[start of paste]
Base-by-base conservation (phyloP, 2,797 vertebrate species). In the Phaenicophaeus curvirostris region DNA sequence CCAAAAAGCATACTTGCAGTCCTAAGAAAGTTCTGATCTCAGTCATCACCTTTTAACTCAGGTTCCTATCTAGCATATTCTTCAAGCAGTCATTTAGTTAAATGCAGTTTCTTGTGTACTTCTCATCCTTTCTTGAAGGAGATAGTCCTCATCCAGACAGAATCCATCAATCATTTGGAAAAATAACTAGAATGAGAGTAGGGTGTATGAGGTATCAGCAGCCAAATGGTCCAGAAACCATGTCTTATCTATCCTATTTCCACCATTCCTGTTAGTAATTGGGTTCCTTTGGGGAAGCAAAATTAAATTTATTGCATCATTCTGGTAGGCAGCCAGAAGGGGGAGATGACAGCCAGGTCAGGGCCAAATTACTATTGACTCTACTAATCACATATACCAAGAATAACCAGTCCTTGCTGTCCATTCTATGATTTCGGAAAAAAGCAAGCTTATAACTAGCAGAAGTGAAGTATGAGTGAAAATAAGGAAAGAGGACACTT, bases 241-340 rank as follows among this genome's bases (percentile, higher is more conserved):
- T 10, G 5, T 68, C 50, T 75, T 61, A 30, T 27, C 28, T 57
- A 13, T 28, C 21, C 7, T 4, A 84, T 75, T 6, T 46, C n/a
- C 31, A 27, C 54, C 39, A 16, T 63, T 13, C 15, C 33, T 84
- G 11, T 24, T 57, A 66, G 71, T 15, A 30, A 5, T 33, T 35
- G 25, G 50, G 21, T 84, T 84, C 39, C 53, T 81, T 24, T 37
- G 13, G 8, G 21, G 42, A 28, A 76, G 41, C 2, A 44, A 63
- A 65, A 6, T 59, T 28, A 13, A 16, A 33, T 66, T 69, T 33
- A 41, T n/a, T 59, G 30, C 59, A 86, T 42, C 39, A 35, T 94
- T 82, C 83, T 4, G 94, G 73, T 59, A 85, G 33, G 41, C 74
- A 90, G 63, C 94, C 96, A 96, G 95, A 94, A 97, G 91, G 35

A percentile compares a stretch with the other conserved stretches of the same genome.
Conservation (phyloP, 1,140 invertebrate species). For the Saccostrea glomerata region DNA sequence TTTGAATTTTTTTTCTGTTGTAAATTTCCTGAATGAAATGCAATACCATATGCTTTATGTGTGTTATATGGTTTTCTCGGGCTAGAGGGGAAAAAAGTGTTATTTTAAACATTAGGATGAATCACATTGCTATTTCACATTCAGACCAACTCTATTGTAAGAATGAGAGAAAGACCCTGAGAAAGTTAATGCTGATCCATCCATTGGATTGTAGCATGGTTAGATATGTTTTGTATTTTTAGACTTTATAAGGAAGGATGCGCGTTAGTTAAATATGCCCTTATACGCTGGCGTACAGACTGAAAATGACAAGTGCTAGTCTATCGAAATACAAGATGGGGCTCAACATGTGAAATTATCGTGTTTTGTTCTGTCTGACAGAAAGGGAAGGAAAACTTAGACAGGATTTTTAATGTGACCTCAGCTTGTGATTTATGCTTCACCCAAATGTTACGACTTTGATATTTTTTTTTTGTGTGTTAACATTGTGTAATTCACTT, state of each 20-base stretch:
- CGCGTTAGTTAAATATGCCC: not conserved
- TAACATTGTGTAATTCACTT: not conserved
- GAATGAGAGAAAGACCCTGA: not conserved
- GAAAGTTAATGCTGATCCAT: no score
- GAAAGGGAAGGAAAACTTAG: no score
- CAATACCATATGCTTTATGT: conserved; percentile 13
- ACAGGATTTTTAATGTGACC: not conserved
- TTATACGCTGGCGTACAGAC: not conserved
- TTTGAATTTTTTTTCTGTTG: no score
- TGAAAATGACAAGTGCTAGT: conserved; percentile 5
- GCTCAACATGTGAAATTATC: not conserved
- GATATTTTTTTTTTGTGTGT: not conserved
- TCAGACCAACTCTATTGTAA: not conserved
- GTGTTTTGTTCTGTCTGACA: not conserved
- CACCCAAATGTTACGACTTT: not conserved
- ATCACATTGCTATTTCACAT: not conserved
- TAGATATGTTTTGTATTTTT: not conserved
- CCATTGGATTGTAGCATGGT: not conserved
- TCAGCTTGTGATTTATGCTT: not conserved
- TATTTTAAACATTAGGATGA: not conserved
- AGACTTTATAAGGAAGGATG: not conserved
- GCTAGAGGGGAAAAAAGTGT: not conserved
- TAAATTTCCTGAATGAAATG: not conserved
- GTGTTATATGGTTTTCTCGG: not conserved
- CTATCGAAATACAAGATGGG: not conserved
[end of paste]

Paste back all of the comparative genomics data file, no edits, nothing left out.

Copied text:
Base-by-base conservation (phyloP, 2,797 vertebrate species). In the Phaenicophaeus curvirostris region DNA sequence CCAAAAAGCATACTTGCAGTCCTAAGAAAGTTCTGATCTCAGTCATCACCTTTTAACTCAGGTTCCTATCTAGCATATTCTTCAAGCAGTCATTTAGTTAAATGCAGTTTCTTGTGTACTTCTCATCCTTTCTTGAAGGAGATAGTCCTCATCCAGACAGAATCCATCAATCATTTGGAAAAATAACTAGAATGAGAGTAGGGTGTATGAGGTATCAGCAGCCAAATGGTCCAGAAACCATGTCTTATCTATCCTATTTCCACCATTCCTGTTAGTAATTGGGTTCCTTTGGGGAAGCAAAATTAAATTTATTGCATCATTCTGGTAGGCAGCCAGAAGGGGGAGATGACAGCCAGGTCAGGGCCAAATTACTATTGACTCTACTAATCACATATACCAAGAATAACCAGTCCTTGCTGTCCATTCTATGATTTCGGAAAAAAGCAAGCTTATAACTAGCAGAAGTGAAGTATGAGTGAAAATAAGGAAAGAGGACACTT, bases 241-340 rank as follows among this genome's bases (percentile, higher is more conserved):
- T 10, G 5, T 68, C 50, T 75, T 61, A 30, T 27, C 28, T 57
- A 13, T 28, C 21, C 7, T 4, A 84, T 75, T 6, T 46, C n/a
- C 31, A 27, C 54, C 39, A 16, T 63, T 13, C 15, C 33, T 84
- G 11, T 24, T 57, A 66, G 71, T 15, A 30, A 5, T 33, T 35
- G 25, G 50, G 21, T 84, T 84, C 39, C 53, T 81, T 24, T 37
- G 13, G 8, G 21, G 42, A 28, A 76, G 41, C 2, A 44, A 63
- A 65, A 6, T 59, T 28, A 13, A 16, A 33, T 66, T 69, T 33
- A 41, T n/a, T 59, G 30, C 59, A 86, T 42, C 39, A 35, T 94
- T 82, C 83, T 4, G 94, G 73, T 59, A 85, G 33, G 41, C 74
- A 90, G 63, C 94, C 96, A 96, G 95, A 94, A 97, G 91, G 35

A percentile compares a stretch with the other conserved stretches of the same genome.
Conservation (phyloP, 1,140 invertebrate species). For the Saccostrea glomerata region DNA sequence TTTGAATTTTTTTTCTGTTGTAAATTTCCTGAATGAAATGCAATACCATATGCTTTATGTGTGTTATATGGTTTTCTCGGGCTAGAGGGGAAAAAAGTGTTATTTTAAACATTAGGATGAATCACATTGCTATTTCACATTCAGACCAACTCTATTGTAAGAATGAGAGAAAGACCCTGAGAAAGTTAATGCTGATCCATCCATTGGATTGTAGCATGGTTAGATATGTTTTGTATTTTTAGACTTTATAAGGAAGGATGCGCGTTAGTTAAATATGCCCTTATACGCTGGCGTACAGACTGAAAATGACAAGTGCTAGTCTATCGAAATACAAGATGGGGCTCAACATGTGAAATTATCGTGTTTTGTTCTGTCTGACAGAAAGGGAAGGAAAACTTAGACAGGATTTTTAATGTGACCTCAGCTTGTGATTTATGCTTCACCCAAATGTTACGACTTTGATATTTTTTTTTTGTGTGTTAACATTGTGTAATTCACTT, state of each 20-base stretch:
- CGCGTTAGTTAAATATGCCC: not conserved
- TAACATTGTGTAATTCACTT: not conserved
- GAATGAGAGAAAGACCCTGA: not conserved
- GAAAGTTAATGCTGATCCAT: no score
- GAAAGGGAAGGAAAACTTAG: no score
- CAATACCATATGCTTTATGT: conserved; percentile 13
- ACAGGATTTTTAATGTGACC: not conserved
- TTATACGCTGGCGTACAGAC: not conserved
- TTTGAATTTTTTTTCTGTTG: no score
- TGAAAATGACAAGTGCTAGT: conserved; percentile 5
- GCTCAACATGTGAAATTATC: not conserved
- GATATTTTTTTTTTGTGTGT: not conserved
- TCAGACCAACTCTATTGTAA: not conserved
- GTGTTTTGTTCTGTCTGACA: not conserved
- CACCCAAATGTTACGACTTT: not conserved
- ATCACATTGCTATTTCACAT: not conserved
- TAGATATGTTTTGTATTTTT: not conserved
- CCATTGGATTGTAGCATGGT: not conserved
- TCAGCTTGTGATTTATGCTT: not conserved
- TATTTTAAACATTAGGATGA: not conserved
- AGACTTTATAAGGAAGGATG: not conserved
- GCTAGAGGGGAAAAAAGTGT: not conserved
- TAAATTTCCTGAATGAAATG: not conserved
- GTGTTATATGGTTTTCTCGG: not conserved
- CTATCGAAATACAAGATGGG: not conserved